What’s New in Version 26.0.1410.50
Fullscreen for iPhone and iPod touch
• Scroll the toolbar off the screen to enjoy the full page of content.
• Quickly re-access the omnibox by scrolling back down.
More stuff I would like Apple to do with Safari on iOS.
As its name suggests, FillDisk.com loads an almost unlimited amount of data onto hard drives of people who access the site. It requires no user interaction and works with the Google Chrome, Microsoft Internet Explorer, and Apple Safari browsers. It adds 1GB of data every 16 seconds on a MacBook Pro Retina equipped with a solid state drive, according to Feross Aboukhadijeh, the Web developer and computer science grad student who created the proof-of-concept site.
Firefox is the only browser unaffected.
You’ll need to use mobile Safari to do so, but Amazon says its iOS store has been designed using HTML5 and should offer customers everything they’ve come to expect: recommendations, user ratings, and discounted $5 albums / $0.69 songs are all offered via the new site. Additionally, purchases will be available for immediate streaming and download from within Amazon’s Cloud Player iOS app.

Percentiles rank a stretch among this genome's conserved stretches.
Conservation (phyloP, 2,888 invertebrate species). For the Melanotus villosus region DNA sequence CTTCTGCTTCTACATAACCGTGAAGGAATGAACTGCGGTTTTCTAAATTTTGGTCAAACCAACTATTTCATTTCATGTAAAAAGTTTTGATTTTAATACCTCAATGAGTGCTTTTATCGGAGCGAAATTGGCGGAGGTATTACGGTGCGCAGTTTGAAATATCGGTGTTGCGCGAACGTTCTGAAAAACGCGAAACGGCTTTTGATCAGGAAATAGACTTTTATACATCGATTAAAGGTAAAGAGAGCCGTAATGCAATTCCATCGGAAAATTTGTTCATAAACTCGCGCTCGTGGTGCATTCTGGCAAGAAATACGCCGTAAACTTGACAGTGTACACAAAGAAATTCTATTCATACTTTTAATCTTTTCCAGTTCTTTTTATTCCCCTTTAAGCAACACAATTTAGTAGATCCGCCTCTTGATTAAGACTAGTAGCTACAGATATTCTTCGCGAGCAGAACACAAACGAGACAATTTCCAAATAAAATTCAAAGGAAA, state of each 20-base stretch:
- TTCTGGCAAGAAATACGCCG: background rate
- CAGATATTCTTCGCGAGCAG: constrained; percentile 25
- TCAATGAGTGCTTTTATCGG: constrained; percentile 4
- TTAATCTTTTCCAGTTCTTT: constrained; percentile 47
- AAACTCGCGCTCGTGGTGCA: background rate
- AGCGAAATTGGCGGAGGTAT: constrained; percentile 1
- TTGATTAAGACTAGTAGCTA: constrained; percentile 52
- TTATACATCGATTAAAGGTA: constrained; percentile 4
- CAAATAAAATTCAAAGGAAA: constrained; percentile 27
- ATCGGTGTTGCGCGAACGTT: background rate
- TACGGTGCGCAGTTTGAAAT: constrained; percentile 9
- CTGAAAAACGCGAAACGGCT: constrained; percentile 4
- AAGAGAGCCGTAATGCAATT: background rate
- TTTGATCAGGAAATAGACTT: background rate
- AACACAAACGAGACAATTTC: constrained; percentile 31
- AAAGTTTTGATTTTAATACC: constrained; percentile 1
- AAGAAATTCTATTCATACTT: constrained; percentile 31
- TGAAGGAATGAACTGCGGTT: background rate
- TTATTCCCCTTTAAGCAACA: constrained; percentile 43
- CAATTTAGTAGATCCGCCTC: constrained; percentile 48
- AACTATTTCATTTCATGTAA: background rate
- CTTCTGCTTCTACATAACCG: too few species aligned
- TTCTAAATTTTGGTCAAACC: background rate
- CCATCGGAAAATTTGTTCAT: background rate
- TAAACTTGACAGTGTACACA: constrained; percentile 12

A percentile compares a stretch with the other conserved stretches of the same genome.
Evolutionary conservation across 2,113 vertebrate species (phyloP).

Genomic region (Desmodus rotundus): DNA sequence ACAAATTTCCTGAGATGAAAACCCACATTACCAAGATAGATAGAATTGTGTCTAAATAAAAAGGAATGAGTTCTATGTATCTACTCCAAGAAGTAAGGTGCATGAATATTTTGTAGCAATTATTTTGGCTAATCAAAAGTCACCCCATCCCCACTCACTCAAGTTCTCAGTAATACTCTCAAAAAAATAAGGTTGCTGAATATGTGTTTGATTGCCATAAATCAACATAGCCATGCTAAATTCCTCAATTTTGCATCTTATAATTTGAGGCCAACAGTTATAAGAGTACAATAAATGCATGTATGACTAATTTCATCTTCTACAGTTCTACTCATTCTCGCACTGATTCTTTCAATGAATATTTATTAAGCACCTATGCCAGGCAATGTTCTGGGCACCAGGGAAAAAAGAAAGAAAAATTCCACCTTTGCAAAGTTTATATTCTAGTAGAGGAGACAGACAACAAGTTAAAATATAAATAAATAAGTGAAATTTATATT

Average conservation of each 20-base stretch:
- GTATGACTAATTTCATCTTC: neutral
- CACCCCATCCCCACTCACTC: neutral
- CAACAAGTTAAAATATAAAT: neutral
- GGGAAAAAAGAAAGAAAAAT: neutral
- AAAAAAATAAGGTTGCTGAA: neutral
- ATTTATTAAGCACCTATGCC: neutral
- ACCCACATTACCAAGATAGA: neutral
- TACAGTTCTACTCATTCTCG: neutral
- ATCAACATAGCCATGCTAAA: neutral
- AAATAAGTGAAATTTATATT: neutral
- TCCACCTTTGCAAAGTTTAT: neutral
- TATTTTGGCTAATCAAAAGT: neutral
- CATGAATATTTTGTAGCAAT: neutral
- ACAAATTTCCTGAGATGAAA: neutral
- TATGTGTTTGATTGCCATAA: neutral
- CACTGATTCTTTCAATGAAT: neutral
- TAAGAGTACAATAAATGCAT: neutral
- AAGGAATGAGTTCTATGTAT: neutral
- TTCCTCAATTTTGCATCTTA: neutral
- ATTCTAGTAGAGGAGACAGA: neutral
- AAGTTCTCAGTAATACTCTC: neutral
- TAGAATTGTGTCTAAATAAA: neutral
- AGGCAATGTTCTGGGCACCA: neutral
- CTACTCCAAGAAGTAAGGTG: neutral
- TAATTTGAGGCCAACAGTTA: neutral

Plus, that gives you access to cloud storage for your music, this is very cool.
Don Melton, with a very interesting post about the day Safari was demoed at a Steve Jobs Keynote.
There’s nothing that can fill your underwear faster than seeing your product fail during a Steve Jobs demo.
I can only imagine…
The first version of Safari was released as a public beta exactly ten years ago today. The app was designed by Apple to replace Microsoft Internet Explorer, which was the default Mac browser up to OS X 10.2.
Internet Explorer…thank goodness they changed that. Also, Google Chrome is based on WebKit, developed by Apple, so two of the four most used browsers are a result of Apple’s work.
Don Melton, Retired Apple Engineer recalls the process of selecting the name for the Mac Browser.
I don’t recall all the names, but one that stands out is “Freedom.” Steve spent some time trying that one out on all of us. He may have liked it because it invoked positive imagery of people being set free.
Of course, all I could think about was, “Please don’t let us name the browser after a feminine hygiene product!”
Go to his blog and read the entire thing, very interesting.
Google Inc. agreed to pay a record $22.5 million to settle allegations by the U.S. Federal Trade Commission that it breached Apple Inc.’s Safari Internet browser.
The fine, the largest ever the FTC has levied against a company, represents the first by the agency for a violation of Internet privacy as the agency steps up enforcement of consumers’ online rights.
Google agrees to pay $22.5M for Apple browser breach
Introducing Pulse for the Web
This is a great app on the iPhone and iPad, now on your computer too.